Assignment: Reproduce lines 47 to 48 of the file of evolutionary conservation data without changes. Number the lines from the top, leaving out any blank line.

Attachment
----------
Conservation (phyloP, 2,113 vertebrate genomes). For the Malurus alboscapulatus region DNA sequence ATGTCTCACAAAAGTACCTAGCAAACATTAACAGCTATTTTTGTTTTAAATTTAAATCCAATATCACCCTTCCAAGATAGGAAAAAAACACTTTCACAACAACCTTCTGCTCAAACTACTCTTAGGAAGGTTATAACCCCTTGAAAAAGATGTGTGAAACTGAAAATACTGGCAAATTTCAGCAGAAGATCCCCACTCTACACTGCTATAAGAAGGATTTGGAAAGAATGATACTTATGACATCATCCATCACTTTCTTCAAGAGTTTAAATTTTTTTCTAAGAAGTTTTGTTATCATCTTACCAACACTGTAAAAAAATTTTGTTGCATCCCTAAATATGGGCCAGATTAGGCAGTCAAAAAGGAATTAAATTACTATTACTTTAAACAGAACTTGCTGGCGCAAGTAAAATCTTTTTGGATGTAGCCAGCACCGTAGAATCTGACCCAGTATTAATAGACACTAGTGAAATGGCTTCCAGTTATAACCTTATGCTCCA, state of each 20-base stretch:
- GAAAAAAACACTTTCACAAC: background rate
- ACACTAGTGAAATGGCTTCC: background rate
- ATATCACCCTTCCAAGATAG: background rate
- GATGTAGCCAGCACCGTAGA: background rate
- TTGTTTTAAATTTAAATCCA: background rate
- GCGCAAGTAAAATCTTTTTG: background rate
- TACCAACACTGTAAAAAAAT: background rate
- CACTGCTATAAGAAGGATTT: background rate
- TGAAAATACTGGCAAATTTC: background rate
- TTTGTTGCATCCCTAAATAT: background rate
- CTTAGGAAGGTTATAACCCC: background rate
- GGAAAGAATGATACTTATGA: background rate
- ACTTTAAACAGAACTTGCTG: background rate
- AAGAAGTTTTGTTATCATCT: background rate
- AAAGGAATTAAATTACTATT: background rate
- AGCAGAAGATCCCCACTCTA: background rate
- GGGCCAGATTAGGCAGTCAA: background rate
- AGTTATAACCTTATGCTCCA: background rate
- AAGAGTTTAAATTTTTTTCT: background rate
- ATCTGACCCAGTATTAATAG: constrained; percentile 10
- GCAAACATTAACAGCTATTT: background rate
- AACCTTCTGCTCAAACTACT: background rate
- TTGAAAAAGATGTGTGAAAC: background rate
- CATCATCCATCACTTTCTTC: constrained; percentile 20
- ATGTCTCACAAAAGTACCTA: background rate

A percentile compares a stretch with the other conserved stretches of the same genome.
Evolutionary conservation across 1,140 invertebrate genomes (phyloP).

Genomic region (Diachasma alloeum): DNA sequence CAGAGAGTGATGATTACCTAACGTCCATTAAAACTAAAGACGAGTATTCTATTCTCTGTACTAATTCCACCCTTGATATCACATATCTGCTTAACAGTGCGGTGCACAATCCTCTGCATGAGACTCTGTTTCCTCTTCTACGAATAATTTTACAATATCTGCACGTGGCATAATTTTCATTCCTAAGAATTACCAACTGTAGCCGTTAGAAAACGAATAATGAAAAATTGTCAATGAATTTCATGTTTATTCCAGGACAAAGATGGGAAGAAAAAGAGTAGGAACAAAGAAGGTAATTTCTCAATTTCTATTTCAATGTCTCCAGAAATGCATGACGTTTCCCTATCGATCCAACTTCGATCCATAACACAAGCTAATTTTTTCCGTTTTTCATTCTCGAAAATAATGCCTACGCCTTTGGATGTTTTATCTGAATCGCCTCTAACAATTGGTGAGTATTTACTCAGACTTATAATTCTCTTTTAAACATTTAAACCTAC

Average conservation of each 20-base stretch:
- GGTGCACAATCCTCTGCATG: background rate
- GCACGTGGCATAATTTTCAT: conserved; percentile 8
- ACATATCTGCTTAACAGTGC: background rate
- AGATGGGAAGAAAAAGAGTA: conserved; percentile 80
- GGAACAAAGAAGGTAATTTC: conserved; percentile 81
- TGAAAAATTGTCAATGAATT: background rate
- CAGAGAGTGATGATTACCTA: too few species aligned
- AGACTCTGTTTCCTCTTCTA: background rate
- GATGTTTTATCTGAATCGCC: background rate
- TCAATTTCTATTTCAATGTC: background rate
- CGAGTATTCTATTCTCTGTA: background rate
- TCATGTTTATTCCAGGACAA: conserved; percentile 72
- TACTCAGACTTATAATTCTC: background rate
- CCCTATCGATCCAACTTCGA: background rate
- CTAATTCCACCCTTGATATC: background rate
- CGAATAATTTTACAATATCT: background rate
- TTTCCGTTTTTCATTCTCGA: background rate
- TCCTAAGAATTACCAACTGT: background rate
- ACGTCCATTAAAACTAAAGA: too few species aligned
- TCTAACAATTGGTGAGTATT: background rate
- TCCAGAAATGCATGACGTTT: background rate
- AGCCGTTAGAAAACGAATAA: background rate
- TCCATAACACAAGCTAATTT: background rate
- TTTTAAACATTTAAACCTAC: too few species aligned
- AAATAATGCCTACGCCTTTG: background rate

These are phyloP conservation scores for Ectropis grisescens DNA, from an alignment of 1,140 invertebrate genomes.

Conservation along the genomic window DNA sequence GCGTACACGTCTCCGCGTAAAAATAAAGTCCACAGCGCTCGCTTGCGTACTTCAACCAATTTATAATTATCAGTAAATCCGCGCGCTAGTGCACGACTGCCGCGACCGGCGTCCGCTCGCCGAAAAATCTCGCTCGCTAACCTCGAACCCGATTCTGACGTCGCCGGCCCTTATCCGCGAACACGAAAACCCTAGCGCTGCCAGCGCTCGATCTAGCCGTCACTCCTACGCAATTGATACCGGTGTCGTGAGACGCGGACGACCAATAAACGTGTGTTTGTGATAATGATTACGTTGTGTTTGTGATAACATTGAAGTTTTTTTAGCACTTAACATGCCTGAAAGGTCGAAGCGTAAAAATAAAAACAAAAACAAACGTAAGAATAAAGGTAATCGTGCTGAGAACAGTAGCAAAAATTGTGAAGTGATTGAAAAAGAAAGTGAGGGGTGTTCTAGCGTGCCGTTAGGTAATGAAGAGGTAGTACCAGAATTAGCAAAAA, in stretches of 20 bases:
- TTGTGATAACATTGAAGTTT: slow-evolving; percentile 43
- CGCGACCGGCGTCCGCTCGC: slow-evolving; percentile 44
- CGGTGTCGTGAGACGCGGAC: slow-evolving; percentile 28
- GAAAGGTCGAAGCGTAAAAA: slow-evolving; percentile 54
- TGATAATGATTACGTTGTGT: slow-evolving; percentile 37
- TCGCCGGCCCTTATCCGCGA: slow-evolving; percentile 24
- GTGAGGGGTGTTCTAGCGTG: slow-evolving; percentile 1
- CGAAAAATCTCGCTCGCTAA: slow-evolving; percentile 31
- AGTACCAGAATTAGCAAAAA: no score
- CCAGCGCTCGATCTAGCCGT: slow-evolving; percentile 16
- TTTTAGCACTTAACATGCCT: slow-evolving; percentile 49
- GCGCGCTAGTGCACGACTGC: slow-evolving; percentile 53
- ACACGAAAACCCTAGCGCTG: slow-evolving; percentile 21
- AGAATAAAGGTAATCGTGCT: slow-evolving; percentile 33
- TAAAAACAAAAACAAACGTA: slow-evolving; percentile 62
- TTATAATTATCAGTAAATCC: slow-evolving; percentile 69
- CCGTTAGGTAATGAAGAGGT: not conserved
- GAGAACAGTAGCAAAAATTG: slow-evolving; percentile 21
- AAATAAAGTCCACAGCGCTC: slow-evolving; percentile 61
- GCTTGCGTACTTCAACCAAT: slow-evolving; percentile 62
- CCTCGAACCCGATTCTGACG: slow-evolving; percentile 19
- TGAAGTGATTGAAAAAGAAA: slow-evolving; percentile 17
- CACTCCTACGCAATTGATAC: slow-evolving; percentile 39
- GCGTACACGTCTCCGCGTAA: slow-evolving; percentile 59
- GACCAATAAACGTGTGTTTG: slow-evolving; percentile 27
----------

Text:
- TTTCCGTTTTTCATTCTCGA: background rate
- TCCTAAGAATTACCAACTGT: background rate